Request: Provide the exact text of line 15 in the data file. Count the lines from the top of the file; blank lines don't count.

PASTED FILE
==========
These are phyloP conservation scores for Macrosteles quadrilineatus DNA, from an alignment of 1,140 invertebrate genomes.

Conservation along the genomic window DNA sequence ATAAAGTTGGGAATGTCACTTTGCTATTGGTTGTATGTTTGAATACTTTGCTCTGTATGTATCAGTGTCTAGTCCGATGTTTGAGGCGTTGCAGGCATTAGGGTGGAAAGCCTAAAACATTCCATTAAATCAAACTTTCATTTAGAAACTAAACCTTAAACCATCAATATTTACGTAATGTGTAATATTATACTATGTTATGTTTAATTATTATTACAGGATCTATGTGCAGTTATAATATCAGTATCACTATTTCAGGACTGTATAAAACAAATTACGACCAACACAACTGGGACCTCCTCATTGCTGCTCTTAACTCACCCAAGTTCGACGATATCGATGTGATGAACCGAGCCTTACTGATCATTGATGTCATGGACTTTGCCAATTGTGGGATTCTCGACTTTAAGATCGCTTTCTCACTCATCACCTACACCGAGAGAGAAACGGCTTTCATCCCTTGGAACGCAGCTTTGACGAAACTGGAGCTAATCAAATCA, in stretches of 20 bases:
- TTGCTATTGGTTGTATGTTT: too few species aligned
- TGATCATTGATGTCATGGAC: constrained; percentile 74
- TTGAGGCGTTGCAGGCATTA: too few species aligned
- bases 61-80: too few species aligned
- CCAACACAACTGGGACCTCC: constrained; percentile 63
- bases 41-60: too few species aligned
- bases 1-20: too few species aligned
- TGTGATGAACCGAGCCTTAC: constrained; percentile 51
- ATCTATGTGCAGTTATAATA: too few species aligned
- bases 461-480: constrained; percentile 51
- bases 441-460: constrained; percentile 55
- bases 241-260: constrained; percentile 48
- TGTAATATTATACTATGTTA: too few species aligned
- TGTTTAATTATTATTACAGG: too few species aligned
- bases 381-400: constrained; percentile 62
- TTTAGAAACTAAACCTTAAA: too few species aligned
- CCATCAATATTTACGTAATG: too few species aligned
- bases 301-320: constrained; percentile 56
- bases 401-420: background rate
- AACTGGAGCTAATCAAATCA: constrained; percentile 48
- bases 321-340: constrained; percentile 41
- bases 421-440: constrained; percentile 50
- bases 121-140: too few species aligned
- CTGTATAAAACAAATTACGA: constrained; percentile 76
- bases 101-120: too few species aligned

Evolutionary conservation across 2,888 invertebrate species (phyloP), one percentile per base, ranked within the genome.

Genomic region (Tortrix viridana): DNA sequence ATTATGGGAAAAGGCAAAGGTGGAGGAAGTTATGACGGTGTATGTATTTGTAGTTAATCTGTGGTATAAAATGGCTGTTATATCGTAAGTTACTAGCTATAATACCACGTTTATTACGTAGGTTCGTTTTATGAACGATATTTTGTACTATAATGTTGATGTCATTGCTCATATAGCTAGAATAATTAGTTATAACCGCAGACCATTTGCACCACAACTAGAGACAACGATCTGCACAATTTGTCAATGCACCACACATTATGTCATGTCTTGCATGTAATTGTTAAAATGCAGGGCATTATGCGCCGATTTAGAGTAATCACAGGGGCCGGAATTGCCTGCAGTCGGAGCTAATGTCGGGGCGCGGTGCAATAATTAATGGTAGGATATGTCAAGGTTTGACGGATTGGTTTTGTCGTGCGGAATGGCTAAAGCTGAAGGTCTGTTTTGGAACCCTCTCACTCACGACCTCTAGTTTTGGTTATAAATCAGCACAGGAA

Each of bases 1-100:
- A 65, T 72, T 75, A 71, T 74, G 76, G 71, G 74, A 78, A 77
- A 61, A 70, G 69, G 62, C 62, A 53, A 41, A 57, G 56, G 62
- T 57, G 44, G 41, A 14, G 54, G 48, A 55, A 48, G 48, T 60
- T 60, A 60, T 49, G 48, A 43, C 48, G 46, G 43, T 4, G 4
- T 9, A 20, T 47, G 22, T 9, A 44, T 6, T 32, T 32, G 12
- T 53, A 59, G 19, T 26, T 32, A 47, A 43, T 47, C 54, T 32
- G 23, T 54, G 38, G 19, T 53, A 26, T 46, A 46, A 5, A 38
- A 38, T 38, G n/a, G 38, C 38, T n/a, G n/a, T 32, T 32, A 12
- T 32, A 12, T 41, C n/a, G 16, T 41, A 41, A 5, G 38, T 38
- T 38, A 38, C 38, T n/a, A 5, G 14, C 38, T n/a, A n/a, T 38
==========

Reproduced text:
- TGTAATATTATACTATGTTA: too few species aligned